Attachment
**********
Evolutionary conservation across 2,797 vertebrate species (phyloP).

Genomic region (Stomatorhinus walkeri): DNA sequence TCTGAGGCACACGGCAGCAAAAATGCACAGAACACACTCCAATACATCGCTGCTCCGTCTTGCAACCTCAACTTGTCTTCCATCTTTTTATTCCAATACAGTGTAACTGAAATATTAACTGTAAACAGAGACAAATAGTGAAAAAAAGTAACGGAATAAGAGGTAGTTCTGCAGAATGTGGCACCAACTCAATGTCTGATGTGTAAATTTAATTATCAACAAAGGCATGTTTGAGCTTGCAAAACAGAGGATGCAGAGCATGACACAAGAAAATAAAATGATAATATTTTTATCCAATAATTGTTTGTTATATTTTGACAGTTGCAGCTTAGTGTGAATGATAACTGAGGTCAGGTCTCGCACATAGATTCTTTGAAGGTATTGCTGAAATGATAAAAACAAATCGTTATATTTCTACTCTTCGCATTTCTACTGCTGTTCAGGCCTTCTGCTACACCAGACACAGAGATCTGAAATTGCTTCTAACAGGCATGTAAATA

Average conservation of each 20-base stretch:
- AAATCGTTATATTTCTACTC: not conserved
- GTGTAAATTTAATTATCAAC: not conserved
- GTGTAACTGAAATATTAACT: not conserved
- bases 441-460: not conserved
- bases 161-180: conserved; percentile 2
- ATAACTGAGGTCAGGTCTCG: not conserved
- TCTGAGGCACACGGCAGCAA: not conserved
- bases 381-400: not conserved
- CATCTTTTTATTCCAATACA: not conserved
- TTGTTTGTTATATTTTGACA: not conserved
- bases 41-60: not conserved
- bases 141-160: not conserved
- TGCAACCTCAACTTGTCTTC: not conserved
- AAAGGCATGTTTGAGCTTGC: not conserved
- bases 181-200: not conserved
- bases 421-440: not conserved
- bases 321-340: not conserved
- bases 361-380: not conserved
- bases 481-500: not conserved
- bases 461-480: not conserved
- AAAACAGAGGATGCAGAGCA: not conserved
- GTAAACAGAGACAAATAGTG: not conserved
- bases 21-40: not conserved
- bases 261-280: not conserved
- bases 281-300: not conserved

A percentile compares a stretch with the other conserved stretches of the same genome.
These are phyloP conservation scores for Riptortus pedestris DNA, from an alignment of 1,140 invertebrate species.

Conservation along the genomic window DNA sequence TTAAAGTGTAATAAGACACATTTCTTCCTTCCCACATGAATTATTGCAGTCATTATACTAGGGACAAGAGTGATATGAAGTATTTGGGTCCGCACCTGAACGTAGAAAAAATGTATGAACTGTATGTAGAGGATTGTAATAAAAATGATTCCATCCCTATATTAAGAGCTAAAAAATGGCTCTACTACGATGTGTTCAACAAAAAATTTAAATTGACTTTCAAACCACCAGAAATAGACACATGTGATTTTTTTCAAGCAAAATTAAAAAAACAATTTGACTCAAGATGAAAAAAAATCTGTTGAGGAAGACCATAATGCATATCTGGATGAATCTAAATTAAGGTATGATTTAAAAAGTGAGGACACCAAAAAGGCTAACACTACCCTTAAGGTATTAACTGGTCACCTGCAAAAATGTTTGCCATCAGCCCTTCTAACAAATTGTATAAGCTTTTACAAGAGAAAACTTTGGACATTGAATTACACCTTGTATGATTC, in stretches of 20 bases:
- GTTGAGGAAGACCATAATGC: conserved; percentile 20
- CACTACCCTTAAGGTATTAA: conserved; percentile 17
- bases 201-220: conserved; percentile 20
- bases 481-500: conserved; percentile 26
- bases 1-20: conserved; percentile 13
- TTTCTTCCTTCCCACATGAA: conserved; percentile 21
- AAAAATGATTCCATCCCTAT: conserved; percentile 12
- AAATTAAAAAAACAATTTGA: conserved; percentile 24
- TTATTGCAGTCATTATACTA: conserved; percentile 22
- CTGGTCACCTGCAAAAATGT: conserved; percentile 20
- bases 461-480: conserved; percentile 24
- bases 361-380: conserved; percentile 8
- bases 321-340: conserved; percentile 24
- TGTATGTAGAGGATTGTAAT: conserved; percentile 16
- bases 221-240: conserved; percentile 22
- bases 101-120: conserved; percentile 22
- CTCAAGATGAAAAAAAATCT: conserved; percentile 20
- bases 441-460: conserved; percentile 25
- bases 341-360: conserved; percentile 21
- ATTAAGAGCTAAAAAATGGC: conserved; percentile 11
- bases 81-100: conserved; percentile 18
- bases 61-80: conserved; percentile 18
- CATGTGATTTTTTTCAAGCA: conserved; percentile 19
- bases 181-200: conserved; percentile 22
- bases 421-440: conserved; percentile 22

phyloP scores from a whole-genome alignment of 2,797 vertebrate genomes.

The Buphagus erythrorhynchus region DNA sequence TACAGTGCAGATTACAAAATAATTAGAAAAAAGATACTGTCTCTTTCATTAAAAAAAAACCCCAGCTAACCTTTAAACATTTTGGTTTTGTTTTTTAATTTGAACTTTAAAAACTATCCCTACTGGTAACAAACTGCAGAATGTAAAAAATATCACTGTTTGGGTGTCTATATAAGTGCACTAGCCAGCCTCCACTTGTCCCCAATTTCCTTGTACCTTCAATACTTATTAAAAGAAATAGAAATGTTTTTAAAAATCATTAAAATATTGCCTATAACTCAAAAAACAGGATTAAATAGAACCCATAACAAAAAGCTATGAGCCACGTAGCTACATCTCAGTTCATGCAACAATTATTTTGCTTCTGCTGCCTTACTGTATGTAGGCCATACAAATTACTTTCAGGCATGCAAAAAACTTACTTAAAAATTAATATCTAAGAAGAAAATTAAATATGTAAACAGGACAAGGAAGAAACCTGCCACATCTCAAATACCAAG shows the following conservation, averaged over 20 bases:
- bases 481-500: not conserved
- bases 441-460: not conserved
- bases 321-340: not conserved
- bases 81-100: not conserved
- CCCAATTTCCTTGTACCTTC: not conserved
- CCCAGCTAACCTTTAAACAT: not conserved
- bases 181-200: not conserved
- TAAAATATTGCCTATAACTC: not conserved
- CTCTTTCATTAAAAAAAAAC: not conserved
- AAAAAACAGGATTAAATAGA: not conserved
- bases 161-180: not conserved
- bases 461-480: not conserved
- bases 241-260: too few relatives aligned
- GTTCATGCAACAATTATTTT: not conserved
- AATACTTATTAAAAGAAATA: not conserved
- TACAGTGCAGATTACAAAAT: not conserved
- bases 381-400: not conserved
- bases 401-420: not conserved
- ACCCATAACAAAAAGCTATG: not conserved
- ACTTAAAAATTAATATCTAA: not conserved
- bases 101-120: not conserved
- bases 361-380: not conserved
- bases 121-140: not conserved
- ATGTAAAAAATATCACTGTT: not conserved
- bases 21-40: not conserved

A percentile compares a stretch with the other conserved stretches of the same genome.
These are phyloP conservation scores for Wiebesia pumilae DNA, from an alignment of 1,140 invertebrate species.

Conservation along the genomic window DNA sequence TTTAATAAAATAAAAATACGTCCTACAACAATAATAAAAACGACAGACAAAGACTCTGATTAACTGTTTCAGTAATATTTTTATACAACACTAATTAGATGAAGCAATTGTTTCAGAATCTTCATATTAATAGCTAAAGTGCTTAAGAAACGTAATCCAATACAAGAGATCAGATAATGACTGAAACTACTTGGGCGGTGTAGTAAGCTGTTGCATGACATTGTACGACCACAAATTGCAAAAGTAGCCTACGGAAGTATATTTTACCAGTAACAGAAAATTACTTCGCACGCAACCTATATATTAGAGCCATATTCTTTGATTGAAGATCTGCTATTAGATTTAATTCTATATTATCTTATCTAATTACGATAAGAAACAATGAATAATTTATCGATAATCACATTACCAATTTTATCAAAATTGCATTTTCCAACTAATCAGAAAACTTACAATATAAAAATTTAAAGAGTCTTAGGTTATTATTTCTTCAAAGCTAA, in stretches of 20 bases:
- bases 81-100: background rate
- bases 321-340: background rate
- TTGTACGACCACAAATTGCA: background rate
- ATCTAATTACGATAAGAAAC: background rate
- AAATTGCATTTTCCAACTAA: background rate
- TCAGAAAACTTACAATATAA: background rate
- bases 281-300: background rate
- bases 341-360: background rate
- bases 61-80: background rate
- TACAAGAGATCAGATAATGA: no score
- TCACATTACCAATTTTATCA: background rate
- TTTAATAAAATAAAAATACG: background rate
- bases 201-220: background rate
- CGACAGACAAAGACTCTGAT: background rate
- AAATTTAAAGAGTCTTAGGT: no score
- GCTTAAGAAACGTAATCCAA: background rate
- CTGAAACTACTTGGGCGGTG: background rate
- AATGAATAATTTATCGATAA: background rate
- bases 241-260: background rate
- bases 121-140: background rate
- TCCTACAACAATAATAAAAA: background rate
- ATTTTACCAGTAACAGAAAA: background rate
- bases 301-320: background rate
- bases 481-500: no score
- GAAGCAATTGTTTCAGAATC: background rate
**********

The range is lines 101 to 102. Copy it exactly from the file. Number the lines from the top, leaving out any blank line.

- AAATTTAAAGAGTCTTAGGT: no score
- GCTTAAGAAACGTAATCCAA: background rate